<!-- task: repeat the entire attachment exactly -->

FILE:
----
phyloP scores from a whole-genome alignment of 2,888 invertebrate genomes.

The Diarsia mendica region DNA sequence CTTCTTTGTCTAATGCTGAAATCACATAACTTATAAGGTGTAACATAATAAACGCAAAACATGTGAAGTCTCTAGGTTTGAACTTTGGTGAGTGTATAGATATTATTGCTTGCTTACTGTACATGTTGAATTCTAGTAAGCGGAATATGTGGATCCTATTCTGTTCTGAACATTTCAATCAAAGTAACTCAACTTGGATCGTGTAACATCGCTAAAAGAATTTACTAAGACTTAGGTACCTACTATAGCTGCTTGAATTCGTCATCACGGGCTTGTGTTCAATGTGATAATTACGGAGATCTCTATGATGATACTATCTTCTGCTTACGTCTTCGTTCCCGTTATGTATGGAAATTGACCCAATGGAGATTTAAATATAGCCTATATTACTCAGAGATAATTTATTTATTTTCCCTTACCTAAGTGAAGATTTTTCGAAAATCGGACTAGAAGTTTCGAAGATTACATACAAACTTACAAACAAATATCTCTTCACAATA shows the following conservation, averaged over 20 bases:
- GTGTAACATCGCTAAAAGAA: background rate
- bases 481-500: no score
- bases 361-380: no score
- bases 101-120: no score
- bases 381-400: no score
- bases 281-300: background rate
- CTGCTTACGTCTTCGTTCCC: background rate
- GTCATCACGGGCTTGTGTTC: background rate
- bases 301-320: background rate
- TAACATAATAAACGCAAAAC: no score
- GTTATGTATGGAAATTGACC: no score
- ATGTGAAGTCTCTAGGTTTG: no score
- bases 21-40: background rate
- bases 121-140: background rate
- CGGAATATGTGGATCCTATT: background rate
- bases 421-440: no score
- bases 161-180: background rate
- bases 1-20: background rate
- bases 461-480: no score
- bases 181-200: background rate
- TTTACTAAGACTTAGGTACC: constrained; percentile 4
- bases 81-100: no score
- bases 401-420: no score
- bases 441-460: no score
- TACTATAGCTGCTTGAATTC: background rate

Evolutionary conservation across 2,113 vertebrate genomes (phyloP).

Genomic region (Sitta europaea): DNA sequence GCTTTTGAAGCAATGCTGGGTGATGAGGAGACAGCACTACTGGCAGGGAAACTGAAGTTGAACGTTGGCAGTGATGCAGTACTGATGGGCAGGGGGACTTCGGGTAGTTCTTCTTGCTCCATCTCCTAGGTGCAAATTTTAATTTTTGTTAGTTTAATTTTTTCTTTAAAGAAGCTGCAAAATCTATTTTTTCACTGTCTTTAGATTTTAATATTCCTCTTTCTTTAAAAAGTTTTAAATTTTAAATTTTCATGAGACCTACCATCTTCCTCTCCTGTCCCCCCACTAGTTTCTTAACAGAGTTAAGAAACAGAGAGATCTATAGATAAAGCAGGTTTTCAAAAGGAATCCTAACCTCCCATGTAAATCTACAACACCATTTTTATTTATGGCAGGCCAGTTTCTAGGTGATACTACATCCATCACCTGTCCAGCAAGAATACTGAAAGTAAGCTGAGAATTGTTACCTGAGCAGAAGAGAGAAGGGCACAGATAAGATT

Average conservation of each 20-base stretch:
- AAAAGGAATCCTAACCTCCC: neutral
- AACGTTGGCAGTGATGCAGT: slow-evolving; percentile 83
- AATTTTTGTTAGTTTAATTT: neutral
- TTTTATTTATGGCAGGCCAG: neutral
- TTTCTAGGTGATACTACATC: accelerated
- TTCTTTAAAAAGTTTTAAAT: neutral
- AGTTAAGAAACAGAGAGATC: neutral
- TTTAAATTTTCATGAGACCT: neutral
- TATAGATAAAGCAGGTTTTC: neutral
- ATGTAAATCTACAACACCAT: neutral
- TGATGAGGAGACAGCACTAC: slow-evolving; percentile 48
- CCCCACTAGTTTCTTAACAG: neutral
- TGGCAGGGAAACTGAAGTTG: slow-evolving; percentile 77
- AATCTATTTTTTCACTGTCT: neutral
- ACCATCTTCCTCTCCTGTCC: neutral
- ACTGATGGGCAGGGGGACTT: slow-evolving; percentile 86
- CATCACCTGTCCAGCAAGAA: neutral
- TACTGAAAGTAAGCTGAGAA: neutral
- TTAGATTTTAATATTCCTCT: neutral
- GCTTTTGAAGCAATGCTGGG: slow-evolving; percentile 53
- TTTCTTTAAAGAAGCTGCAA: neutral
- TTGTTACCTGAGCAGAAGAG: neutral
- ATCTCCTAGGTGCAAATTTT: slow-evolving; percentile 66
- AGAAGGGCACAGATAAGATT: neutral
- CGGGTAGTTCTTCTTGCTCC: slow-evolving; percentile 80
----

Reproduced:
phyloP scores from a whole-genome alignment of 2,888 invertebrate genomes.

The Diarsia mendica region DNA sequence CTTCTTTGTCTAATGCTGAAATCACATAACTTATAAGGTGTAACATAATAAACGCAAAACATGTGAAGTCTCTAGGTTTGAACTTTGGTGAGTGTATAGATATTATTGCTTGCTTACTGTACATGTTGAATTCTAGTAAGCGGAATATGTGGATCCTATTCTGTTCTGAACATTTCAATCAAAGTAACTCAACTTGGATCGTGTAACATCGCTAAAAGAATTTACTAAGACTTAGGTACCTACTATAGCTGCTTGAATTCGTCATCACGGGCTTGTGTTCAATGTGATAATTACGGAGATCTCTATGATGATACTATCTTCTGCTTACGTCTTCGTTCCCGTTATGTATGGAAATTGACCCAATGGAGATTTAAATATAGCCTATATTACTCAGAGATAATTTATTTATTTTCCCTTACCTAAGTGAAGATTTTTCGAAAATCGGACTAGAAGTTTCGAAGATTACATACAAACTTACAAACAAATATCTCTTCACAATA shows the following conservation, averaged over 20 bases:
- GTGTAACATCGCTAAAAGAA: background rate
- bases 481-500: no score
- bases 361-380: no score
- bases 101-120: no score
- bases 381-400: no score
- bases 281-300: background rate
- CTGCTTACGTCTTCGTTCCC: background rate
- GTCATCACGGGCTTGTGTTC: background rate
- bases 301-320: background rate
- TAACATAATAAACGCAAAAC: no score
- GTTATGTATGGAAATTGACC: no score
- ATGTGAAGTCTCTAGGTTTG: no score
- bases 21-40: background rate
- bases 121-140: background rate
- CGGAATATGTGGATCCTATT: background rate
- bases 421-440: no score
- bases 161-180: background rate
- bases 1-20: background rate
- bases 461-480: no score
- bases 181-200: background rate
- TTTACTAAGACTTAGGTACC: constrained; percentile 4
- bases 81-100: no score
- bases 401-420: no score
- bases 441-460: no score
- TACTATAGCTGCTTGAATTC: background rate

Evolutionary conservation across 2,113 vertebrate genomes (phyloP).

Genomic region (Sitta europaea): DNA sequence GCTTTTGAAGCAATGCTGGGTGATGAGGAGACAGCACTACTGGCAGGGAAACTGAAGTTGAACGTTGGCAGTGATGCAGTACTGATGGGCAGGGGGACTTCGGGTAGTTCTTCTTGCTCCATCTCCTAGGTGCAAATTTTAATTTTTGTTAGTTTAATTTTTTCTTTAAAGAAGCTGCAAAATCTATTTTTTCACTGTCTTTAGATTTTAATATTCCTCTTTCTTTAAAAAGTTTTAAATTTTAAATTTTCATGAGACCTACCATCTTCCTCTCCTGTCCCCCCACTAGTTTCTTAACAGAGTTAAGAAACAGAGAGATCTATAGATAAAGCAGGTTTTCAAAAGGAATCCTAACCTCCCATGTAAATCTACAACACCATTTTTATTTATGGCAGGCCAGTTTCTAGGTGATACTACATCCATCACCTGTCCAGCAAGAATACTGAAAGTAAGCTGAGAATTGTTACCTGAGCAGAAGAGAGAAGGGCACAGATAAGATT

Average conservation of each 20-base stretch:
- AAAAGGAATCCTAACCTCCC: neutral
- AACGTTGGCAGTGATGCAGT: slow-evolving; percentile 83
- AATTTTTGTTAGTTTAATTT: neutral
- TTTTATTTATGGCAGGCCAG: neutral
- TTTCTAGGTGATACTACATC: accelerated
- TTCTTTAAAAAGTTTTAAAT: neutral
- AGTTAAGAAACAGAGAGATC: neutral
- TTTAAATTTTCATGAGACCT: neutral
- TATAGATAAAGCAGGTTTTC: neutral
- ATGTAAATCTACAACACCAT: neutral
- TGATGAGGAGACAGCACTAC: slow-evolving; percentile 48
- CCCCACTAGTTTCTTAACAG: neutral
- TGGCAGGGAAACTGAAGTTG: slow-evolving; percentile 77
- AATCTATTTTTTCACTGTCT: neutral
- ACCATCTTCCTCTCCTGTCC: neutral
- ACTGATGGGCAGGGGGACTT: slow-evolving; percentile 86
- CATCACCTGTCCAGCAAGAA: neutral
- TACTGAAAGTAAGCTGAGAA: neutral
- TTAGATTTTAATATTCCTCT: neutral
- GCTTTTGAAGCAATGCTGGG: slow-evolving; percentile 53
- TTTCTTTAAAGAAGCTGCAA: neutral
- TTGTTACCTGAGCAGAAGAG: neutral
- ATCTCCTAGGTGCAAATTTT: slow-evolving; percentile 66
- AGAAGGGCACAGATAAGATT: neutral
- CGGGTAGTTCTTCTTGCTCC: slow-evolving; percentile 80